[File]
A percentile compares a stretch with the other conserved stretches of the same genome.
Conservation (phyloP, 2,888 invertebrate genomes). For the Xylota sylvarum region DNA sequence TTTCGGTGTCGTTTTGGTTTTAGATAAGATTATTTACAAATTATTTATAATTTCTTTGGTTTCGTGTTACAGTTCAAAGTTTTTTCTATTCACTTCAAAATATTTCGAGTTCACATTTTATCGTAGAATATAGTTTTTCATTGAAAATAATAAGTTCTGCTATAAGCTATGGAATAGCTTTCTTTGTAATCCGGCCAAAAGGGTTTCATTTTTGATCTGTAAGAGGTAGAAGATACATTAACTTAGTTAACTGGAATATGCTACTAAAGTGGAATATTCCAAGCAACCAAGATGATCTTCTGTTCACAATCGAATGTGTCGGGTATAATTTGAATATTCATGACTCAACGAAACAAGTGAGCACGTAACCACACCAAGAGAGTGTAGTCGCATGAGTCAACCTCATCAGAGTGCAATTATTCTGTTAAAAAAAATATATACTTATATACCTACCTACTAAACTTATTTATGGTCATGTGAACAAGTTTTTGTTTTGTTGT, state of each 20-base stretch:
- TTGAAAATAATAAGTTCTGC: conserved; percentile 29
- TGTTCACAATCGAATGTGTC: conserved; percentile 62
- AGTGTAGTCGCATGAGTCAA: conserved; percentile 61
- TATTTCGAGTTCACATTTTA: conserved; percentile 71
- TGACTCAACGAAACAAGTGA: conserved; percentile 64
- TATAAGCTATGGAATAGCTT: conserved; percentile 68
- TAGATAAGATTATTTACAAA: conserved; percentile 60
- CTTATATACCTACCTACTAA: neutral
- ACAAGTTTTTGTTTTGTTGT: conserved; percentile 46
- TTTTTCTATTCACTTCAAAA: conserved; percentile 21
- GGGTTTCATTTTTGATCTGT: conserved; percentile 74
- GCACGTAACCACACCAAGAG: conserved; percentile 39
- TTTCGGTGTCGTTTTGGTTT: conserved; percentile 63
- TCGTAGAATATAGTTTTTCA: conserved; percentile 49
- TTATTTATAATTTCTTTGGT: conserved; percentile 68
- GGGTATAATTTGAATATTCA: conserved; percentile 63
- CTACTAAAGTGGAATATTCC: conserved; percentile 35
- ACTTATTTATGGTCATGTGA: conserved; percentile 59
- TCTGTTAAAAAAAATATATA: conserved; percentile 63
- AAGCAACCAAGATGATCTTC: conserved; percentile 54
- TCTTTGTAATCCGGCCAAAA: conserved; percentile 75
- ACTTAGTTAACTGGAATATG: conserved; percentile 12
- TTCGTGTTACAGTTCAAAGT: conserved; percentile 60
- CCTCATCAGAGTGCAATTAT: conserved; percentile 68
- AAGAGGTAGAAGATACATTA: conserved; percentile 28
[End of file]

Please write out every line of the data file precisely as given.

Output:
A percentile compares a stretch with the other conserved stretches of the same genome.
Conservation (phyloP, 2,888 invertebrate genomes). For the Xylota sylvarum region DNA sequence TTTCGGTGTCGTTTTGGTTTTAGATAAGATTATTTACAAATTATTTATAATTTCTTTGGTTTCGTGTTACAGTTCAAAGTTTTTTCTATTCACTTCAAAATATTTCGAGTTCACATTTTATCGTAGAATATAGTTTTTCATTGAAAATAATAAGTTCTGCTATAAGCTATGGAATAGCTTTCTTTGTAATCCGGCCAAAAGGGTTTCATTTTTGATCTGTAAGAGGTAGAAGATACATTAACTTAGTTAACTGGAATATGCTACTAAAGTGGAATATTCCAAGCAACCAAGATGATCTTCTGTTCACAATCGAATGTGTCGGGTATAATTTGAATATTCATGACTCAACGAAACAAGTGAGCACGTAACCACACCAAGAGAGTGTAGTCGCATGAGTCAACCTCATCAGAGTGCAATTATTCTGTTAAAAAAAATATATACTTATATACCTACCTACTAAACTTATTTATGGTCATGTGAACAAGTTTTTGTTTTGTTGT, state of each 20-base stretch:
- TTGAAAATAATAAGTTCTGC: conserved; percentile 29
- TGTTCACAATCGAATGTGTC: conserved; percentile 62
- AGTGTAGTCGCATGAGTCAA: conserved; percentile 61
- TATTTCGAGTTCACATTTTA: conserved; percentile 71
- TGACTCAACGAAACAAGTGA: conserved; percentile 64
- TATAAGCTATGGAATAGCTT: conserved; percentile 68
- TAGATAAGATTATTTACAAA: conserved; percentile 60
- CTTATATACCTACCTACTAA: neutral
- ACAAGTTTTTGTTTTGTTGT: conserved; percentile 46
- TTTTTCTATTCACTTCAAAA: conserved; percentile 21
- GGGTTTCATTTTTGATCTGT: conserved; percentile 74
- GCACGTAACCACACCAAGAG: conserved; percentile 39
- TTTCGGTGTCGTTTTGGTTT: conserved; percentile 63
- TCGTAGAATATAGTTTTTCA: conserved; percentile 49
- TTATTTATAATTTCTTTGGT: conserved; percentile 68
- GGGTATAATTTGAATATTCA: conserved; percentile 63
- CTACTAAAGTGGAATATTCC: conserved; percentile 35
- ACTTATTTATGGTCATGTGA: conserved; percentile 59
- TCTGTTAAAAAAAATATATA: conserved; percentile 63
- AAGCAACCAAGATGATCTTC: conserved; percentile 54
- TCTTTGTAATCCGGCCAAAA: conserved; percentile 75
- ACTTAGTTAACTGGAATATG: conserved; percentile 12
- TTCGTGTTACAGTTCAAAGT: conserved; percentile 60
- CCTCATCAGAGTGCAATTAT: conserved; percentile 68
- AAGAGGTAGAAGATACATTA: conserved; percentile 28